JB arranged his version of a Kare-sansui in the table. It includes a paper sculpture he created. The word Kare-sansui 枯山水 literally means “dry landscape garden” and refers to what is more commonly labeled as the zen garden where features like trees, shrubs, and large rocks are carefully composed with gravel or sand raked to symbolize water ripples. These gardens are meant to be a place of meditation and contemplation and are usually meant to be seen from only one vantage point. One of the most famous of these gardens is Ryoan-ji in Kyoto where 15 rocks are deliberately placed so that only 14 can ever be seen at the same time. It is said that when all 15 can be seen at once, one has reached enlightenment. JB and I visited Rioan-ji on our visit to Japan several years ago.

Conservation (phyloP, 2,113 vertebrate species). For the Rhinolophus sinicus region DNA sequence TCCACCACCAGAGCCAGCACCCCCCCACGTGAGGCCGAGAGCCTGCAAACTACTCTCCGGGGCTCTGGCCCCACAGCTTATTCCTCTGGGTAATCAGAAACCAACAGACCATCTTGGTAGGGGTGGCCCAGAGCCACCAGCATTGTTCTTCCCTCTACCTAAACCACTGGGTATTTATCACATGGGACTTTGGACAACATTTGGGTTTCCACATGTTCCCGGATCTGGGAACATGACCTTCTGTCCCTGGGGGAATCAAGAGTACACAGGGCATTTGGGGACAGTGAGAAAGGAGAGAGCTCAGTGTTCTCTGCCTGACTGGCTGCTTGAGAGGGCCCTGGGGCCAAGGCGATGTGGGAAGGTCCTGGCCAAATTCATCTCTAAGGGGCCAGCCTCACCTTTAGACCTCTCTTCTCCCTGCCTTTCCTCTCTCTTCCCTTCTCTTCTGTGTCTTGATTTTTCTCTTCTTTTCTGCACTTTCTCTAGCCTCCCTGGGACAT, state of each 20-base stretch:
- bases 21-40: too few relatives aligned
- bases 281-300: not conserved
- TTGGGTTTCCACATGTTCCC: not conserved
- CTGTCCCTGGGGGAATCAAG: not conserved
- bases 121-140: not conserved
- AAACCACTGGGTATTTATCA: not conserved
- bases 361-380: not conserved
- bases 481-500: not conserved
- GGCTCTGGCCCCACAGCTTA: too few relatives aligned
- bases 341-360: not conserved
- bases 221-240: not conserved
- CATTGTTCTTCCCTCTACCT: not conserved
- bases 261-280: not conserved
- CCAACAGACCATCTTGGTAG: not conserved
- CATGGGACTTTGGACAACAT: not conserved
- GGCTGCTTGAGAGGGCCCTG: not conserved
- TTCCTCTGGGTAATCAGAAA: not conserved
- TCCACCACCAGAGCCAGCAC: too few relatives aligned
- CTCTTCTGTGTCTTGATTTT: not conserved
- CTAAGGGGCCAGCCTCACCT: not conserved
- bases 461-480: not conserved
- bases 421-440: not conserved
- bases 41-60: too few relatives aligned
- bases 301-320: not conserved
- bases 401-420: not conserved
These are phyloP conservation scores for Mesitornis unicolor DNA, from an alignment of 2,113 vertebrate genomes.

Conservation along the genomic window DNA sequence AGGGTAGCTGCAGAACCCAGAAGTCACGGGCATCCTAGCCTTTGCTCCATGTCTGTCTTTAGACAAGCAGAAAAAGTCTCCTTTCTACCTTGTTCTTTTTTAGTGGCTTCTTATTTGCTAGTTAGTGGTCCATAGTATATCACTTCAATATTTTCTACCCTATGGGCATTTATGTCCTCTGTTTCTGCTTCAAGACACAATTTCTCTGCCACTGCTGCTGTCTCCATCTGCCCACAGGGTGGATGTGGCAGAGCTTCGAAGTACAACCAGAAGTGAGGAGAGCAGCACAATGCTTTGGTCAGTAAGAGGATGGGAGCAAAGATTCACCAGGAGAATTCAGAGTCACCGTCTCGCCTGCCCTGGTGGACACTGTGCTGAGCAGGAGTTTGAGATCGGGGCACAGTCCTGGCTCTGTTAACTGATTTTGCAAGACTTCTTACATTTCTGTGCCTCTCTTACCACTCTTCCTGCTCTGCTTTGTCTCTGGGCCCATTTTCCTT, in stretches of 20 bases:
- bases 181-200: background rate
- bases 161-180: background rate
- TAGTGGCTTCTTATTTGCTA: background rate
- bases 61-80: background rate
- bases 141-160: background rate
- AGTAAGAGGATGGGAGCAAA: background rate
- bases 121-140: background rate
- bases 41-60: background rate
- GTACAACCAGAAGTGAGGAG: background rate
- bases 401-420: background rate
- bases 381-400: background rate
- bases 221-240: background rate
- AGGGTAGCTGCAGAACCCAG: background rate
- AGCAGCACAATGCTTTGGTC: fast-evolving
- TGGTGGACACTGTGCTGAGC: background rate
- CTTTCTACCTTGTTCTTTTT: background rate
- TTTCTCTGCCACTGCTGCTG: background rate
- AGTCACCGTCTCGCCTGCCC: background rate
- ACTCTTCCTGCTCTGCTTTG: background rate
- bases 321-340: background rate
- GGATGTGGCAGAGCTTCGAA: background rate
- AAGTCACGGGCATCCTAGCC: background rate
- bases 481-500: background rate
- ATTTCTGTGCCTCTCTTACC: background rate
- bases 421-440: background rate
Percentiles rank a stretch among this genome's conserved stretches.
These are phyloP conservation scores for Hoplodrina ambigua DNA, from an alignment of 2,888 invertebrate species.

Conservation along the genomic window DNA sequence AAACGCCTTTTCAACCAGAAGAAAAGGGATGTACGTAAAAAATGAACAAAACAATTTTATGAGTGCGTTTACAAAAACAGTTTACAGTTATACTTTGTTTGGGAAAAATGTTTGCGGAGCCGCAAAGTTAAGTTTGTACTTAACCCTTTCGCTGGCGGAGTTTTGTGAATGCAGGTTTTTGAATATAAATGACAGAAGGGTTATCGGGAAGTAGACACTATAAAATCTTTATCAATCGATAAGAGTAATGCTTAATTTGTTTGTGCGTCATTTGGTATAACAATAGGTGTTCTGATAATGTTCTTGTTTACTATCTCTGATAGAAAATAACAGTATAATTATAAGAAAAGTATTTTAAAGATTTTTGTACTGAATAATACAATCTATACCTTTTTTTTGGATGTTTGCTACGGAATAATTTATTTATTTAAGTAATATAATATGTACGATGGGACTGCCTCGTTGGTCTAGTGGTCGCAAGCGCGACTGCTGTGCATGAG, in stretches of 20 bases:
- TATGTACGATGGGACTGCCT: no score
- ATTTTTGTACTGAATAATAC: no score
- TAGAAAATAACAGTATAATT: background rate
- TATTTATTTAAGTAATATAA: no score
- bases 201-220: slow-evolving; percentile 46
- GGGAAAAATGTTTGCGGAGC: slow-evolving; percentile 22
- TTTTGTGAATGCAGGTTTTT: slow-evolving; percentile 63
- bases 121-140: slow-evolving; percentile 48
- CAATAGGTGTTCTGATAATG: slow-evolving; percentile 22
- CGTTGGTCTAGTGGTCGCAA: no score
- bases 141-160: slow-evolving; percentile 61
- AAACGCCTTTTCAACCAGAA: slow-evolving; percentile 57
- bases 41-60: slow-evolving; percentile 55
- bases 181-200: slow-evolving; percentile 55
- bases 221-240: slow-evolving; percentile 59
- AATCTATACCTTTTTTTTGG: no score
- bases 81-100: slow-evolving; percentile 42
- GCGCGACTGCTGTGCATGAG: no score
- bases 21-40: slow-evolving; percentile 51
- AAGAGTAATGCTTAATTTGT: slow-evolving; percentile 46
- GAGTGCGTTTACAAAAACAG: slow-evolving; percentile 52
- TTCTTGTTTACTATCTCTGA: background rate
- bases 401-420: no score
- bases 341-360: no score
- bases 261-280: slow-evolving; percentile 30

Seated on our couch, we can see the whole of this Kare-sansui at once. It is only the invisible, veiled, sometimes indiscernible boulders and rocks that inhibit and obstruct our complete vision. Enlightenment still eludes us.